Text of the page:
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SORRENTINO READY FOR KINGMAKER ROLE DEMOCRATIC BOSS PREDICTS VICTORY FOR MASIELLO, NEW ERA FOR PARTY

It was Election Night 1992, and the victory celebration Erie County Democrats planned in Ellicott Square had shifted across the street to Republican headquarters in Pettibone's Grille.

The Republican Jack Quinn had just pulled off a major upset, beating County Executive Gorski in an overwhelmingly Democratic congressional district.

And with that upset, Chairman Vincent J. Sorrentino's grand plans for a new and powerful Erie County Democratic party organization were dissolving.

"This sure hurts the ambition of a lot of people," a dejected Sorrentino said that night, putting himself at the top of the list.

But in his next breath, the Hamburg attorney set in motion a series of events he hopes will spawn a dominant Democratic organization for Buffalo and New York State.

State Sen. Anthony M. Masiello, he said, would be his candidate in the 1993 mayoral election.

As the campaign unfolds six months later, Sorrentino must now deliver.

"This is going to be a real test," observed Michael V. Haselswerdt, chairman of the political science department at Canisius College.

Sorrentino says he's ready, although charges of political "bossism" are expected to hound him and his candidate.

As head of Western New York's dominant political party and master of hundreds of patronage jobs and dozens of political careers, Sorrentino is carefully cultivating his kingmaker role.

"I think we win with Masiello," Sorrentino says, "and then everybody comes home."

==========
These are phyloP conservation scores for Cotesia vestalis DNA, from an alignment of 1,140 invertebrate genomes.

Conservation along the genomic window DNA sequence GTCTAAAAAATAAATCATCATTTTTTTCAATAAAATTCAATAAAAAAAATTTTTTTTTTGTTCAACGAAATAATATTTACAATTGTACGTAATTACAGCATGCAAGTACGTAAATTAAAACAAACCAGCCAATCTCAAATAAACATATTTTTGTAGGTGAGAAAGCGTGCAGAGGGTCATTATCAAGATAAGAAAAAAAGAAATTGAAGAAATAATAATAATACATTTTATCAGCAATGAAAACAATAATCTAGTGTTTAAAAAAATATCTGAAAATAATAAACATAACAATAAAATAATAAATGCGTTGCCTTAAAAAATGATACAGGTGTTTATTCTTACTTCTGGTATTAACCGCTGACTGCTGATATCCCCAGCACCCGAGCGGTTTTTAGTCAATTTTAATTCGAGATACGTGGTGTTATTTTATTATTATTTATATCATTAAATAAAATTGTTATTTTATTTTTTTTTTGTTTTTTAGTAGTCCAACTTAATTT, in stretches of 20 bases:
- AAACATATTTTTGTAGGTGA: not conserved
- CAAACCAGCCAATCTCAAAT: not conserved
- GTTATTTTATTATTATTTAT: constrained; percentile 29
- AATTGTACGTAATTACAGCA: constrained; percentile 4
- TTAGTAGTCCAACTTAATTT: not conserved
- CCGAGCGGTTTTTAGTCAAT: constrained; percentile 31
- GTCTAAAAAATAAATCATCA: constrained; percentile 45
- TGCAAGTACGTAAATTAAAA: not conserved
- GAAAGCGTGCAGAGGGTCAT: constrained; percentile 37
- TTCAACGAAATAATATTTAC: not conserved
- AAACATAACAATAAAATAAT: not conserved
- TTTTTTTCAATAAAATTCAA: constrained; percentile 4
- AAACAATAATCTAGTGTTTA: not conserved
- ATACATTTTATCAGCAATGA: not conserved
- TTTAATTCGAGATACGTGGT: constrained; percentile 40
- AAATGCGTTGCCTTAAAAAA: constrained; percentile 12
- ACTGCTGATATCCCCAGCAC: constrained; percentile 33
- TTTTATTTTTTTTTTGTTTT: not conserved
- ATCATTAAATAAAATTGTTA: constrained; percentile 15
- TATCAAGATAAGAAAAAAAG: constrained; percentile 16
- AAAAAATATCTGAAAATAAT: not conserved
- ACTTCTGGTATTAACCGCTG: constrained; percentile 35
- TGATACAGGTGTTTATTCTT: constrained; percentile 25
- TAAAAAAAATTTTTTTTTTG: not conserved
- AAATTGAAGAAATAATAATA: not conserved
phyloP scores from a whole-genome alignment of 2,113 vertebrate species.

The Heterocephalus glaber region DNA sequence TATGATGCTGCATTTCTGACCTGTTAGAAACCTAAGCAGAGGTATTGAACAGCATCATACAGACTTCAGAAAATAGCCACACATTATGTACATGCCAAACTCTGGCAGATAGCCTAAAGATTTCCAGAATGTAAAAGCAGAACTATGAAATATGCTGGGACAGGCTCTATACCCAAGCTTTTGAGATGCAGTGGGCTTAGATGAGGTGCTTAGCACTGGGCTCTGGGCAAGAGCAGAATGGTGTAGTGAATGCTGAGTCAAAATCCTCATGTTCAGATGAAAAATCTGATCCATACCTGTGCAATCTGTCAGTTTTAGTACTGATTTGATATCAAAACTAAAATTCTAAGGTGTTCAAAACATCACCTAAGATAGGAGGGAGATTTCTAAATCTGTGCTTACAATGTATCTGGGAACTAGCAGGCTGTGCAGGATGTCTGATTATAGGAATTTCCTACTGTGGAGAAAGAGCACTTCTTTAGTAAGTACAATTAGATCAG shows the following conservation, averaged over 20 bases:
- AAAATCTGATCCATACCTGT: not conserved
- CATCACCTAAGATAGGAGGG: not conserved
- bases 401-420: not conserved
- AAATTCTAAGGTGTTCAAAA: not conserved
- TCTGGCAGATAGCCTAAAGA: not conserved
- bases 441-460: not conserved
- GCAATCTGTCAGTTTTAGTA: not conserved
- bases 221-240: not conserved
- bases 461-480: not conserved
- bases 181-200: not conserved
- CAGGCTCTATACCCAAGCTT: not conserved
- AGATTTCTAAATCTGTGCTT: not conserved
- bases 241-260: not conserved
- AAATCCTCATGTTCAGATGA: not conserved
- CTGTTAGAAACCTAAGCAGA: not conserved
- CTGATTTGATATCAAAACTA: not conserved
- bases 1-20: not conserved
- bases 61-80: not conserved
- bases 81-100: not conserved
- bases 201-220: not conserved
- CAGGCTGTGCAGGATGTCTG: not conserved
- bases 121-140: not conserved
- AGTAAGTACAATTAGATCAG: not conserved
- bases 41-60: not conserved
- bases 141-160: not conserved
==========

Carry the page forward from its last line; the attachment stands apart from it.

Vincent James "Jim" Sorrentino is a relatively new player in Erie County politics, arriving with the Gorski triumph over Edward J. Rutkowski in 1987. That victory propelled Democrats into control of the county executive's office for the first time ever.

The product of Buffalo's tough Swan Street neighborhood where he was born 54 years ago, Sorrentino brings with him a philosophy of "inclusiveness" that has propped him atop upstate's strongest Democratic organization. He frequently points to new representation he introduced for minorities, women, and various elements of the Democratic Party.

But if Jim Sorrentino is guided by a philosophy, it is strong adherence to the principles of the Democratic Party. Good government, he says, results from following those principles.

And while he has never won elective office, he believes he makes his contribution through a strong party organization.

"Basically, I believe a strong party is helpful to the community," he said. "You need to get people working together in all areas of government. And someone with influence in those areas can bring about a cooperative spirit for community needs."

For many years, Sorrentino confined himself to Hamburg town politics and a few outside activities like his passion for harness racing, which today extends to ownership of 11 horses.